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Palin Joins Debate on Heated Speech With Words That Stir New Controversy

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WASHINGTON — Sarah Palin broke her silence on Wednesday and delivered a forceful denunciation of her critics in a video message about the Arizona shootings, accusing commentators and journalists of “blood libel” in a frenzied rush to blame heated political speech for the violence.

Chris Butler/The Idaho Statesman, via Associated Press

Sarah Palin at an Idaho rally last year. She released a video Wednesday on the Tucson shootings.

As she sought to defend herself and seize control of a debate that has been boiling for days, Ms. Palin awakened a new controversy by invoking a phrase fraught with religious symbolism about the false accusation used by anti-Semites of Jews murdering Christian children. It was unclear whether Ms. Palin was aware of the historical meaning of the phrase.

“Acts of monstrous criminality stand on their own,” Ms. Palin said. “Especially within hours of a tragedy unfolding, journalists and pundits should not manufacture a blood libel that serves only to incite the very hatred and violence that they purport to condemn. That is reprehensible.”

The video from Ms. Palin, running nearly eight minutes, was recorded in her home television studio in Alaska and released early Wednesday morning. Her words dominated the political landscape for nearly 12 hours before President Obama arrived in Tucson to speak at a memorial service honoring the six dead and 14 injured in the shootings.

For Ms. Palin, a former Alaska governor, the video provided one of the clearest signs yet that she is carefully tending to her image as she decides whether to seek the 2012 Republican presidential nomination. And it showed her continued determination to do so on her own terms and under her own control, without responding to questions or appearing in a public forum.

She spoke in a somber tone, absent the witticisms often woven into her political speeches, as she sought to contain a debate that had linked her — unfairly, she argued — with the assassination attempt on Representative Gabrielle Giffords, Democrat of Arizona.

In the midterm elections last year, Ms. Palin used a map with cross hairs over several swing Congressional districts, which Ms. Giffords highlighted in a television interview at the time as an example of overheated political speech. In the video statement, Ms. Palin rejected criticism of the map, and sought to cast that criticism as a broader indictment of the basic rights to free speech exercised by people of all political persuasions.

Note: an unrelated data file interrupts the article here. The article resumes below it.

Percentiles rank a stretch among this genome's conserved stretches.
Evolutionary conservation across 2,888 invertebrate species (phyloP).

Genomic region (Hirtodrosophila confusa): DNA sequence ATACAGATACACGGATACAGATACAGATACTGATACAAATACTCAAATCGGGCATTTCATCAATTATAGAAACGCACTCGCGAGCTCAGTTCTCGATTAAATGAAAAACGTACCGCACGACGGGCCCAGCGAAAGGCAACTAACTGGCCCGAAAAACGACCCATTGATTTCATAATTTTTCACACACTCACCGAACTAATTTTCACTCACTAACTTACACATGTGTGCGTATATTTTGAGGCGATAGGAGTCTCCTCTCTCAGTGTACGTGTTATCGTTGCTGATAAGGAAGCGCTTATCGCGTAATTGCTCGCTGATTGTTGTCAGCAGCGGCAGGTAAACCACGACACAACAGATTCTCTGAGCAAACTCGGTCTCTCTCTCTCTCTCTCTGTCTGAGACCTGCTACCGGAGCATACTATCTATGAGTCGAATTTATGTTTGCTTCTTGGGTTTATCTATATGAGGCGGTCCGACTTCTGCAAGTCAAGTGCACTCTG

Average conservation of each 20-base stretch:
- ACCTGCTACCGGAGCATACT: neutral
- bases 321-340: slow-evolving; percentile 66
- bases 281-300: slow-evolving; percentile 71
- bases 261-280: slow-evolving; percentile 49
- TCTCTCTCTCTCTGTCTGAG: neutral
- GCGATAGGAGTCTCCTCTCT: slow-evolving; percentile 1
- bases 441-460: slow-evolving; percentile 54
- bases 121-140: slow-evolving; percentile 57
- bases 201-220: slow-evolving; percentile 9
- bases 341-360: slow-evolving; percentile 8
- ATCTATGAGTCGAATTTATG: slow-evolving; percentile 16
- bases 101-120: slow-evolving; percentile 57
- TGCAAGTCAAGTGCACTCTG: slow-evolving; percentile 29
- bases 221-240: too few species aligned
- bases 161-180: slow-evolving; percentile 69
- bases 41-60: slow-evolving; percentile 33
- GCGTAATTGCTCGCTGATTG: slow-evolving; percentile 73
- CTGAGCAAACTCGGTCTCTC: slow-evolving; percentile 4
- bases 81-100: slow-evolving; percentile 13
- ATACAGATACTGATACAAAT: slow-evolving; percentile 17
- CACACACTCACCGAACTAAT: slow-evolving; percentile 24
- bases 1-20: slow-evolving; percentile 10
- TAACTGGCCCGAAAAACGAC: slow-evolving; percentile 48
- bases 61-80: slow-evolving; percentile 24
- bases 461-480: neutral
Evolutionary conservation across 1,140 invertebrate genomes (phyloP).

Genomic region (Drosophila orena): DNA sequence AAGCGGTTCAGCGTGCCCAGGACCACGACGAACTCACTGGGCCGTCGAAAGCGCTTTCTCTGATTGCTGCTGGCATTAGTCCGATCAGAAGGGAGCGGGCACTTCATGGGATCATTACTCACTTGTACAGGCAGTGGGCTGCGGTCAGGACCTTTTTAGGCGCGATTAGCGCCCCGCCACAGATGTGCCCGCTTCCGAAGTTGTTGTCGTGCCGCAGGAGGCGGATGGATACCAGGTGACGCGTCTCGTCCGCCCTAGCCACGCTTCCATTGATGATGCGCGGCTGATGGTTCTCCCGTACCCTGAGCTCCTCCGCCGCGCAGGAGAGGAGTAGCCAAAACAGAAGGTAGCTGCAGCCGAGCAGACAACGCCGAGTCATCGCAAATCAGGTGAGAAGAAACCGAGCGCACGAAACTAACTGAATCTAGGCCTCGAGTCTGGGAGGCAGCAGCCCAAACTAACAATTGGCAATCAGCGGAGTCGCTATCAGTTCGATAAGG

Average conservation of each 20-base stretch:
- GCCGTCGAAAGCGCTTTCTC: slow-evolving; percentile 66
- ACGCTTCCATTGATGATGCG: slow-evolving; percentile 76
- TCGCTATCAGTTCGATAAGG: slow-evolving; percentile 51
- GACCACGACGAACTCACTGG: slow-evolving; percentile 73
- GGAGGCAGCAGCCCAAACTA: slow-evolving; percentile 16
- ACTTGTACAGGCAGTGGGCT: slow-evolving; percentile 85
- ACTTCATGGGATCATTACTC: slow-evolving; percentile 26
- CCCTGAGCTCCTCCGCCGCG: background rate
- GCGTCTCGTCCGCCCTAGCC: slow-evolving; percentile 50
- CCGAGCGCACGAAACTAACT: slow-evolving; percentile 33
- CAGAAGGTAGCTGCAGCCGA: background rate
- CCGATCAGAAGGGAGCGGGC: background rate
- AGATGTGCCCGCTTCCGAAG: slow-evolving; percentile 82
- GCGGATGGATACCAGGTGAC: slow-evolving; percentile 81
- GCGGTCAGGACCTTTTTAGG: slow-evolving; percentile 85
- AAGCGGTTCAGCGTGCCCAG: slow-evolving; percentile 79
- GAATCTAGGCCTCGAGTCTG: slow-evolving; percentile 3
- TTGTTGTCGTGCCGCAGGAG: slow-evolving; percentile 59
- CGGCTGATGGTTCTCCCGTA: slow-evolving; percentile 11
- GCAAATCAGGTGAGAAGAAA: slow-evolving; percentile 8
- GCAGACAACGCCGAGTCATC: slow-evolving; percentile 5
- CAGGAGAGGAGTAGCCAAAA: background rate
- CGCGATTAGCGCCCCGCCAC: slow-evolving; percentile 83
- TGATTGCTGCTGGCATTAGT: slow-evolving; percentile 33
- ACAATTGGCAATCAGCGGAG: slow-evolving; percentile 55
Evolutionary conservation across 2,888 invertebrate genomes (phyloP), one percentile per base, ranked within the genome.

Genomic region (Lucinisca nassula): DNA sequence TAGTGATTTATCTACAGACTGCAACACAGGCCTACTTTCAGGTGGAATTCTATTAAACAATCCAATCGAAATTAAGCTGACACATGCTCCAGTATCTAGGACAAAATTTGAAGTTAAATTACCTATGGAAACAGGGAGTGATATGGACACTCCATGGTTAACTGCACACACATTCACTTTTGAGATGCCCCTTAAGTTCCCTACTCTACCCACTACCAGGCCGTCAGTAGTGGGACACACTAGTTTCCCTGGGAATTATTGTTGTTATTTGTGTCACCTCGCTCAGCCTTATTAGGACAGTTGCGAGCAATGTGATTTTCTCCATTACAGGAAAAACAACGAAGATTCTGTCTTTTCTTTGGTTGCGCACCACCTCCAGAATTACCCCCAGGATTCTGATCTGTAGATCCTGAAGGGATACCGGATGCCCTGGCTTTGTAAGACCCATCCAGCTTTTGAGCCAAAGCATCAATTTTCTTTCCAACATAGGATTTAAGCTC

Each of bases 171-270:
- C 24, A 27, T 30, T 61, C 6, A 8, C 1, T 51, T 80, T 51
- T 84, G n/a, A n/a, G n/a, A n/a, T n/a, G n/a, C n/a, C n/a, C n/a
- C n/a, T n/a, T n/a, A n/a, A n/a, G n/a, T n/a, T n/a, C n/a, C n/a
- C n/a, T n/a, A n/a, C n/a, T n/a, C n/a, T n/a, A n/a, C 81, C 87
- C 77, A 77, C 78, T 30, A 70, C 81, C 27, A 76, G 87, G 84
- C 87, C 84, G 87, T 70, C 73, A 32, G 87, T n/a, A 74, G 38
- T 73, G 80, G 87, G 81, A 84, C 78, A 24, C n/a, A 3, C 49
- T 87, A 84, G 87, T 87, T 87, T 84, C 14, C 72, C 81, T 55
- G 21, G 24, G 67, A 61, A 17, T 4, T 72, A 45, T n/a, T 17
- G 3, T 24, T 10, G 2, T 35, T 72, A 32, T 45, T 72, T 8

“We know violence isn’t the answer,” Ms. Palin said, sitting against a backdrop of a fireplace and an American flag. “When we take up our arms, we’re talking about our votes.”

The video stirred an emotional response from some Democratic lawmakers, Jewish groups and even some fellow Republicans, who said it was in poor taste for Ms. Palin to deliver her statement on a day that was devoted to remembering victims of last weekend’s shooting. The video played throughout the day on cable television and on the Internet.

Matthew Dowd, a former political adviser to President George W. Bush who has become a frequent critic of Republicans, said that the tone of Ms. Palin’s message was not appropriate for the moment of national grief and that she had missed an opportunity to be seen as a leader.

“Sarah Palin seems trapped in a world that is all about confrontation and bravado,” Mr. Dowd said. “When the country seeks comforting and consensus, she offers conflict and confrontation.”

Advisers to Ms. Palin did not respond to interview requests on Wednesday, and she did not cite any specific examples of what she considered to be unfair coverage or commentary. Ms. Palin offered her deep condolences for victims of the shooting, then went to on dismiss suggestions that political speech should be toned done. She did not mention the shooting suspect, Jared L. Loughner, by name, but said that the violence could not be blamed on talk radio or those who participated in political debate.

“There are those who claim political rhetoric is to blame for the despicable act of this deranged apparently apolitical criminal,” Ms. Palin said. “And they claim political debate has somehow gotten more heated just recently. But when was it less heated — back in those calm days when political figures literally settled their differences with dueling pistols?”

Ms. Palin also turned to the words of former President Ronald Reagan, saying that society should not be blamed for the acts of an individual. She said she had spent the last several days “praying for guidance,” as she sorted out the lessons of the Arizona tragedy.

“We must reject the idea that every time a law’s broken, society is guilty rather than the lawbreaker,” Ms. Palin said. “It is time to restore the American precept that each individual is accountable for his actions.”

The video, which seemed to be aimed at appealing to her committed supporters rather than winning over her critics, contained several references to the country’s “foundational freedoms” and the intentions of the nation’s founders. Twice, she called the United States “exceptional,” a frequent dig at Mr. Obama, whom conservatives accuse of not believing in the concept of “American exceptionalism.”

The White House did not comment on Ms. Palin’s statement, and the president did not mention her in his address on Wednesday evening.

“President Obama and I may not agree on everything,” she said, “but I know he would join me in affirming the health of our democratic process.”

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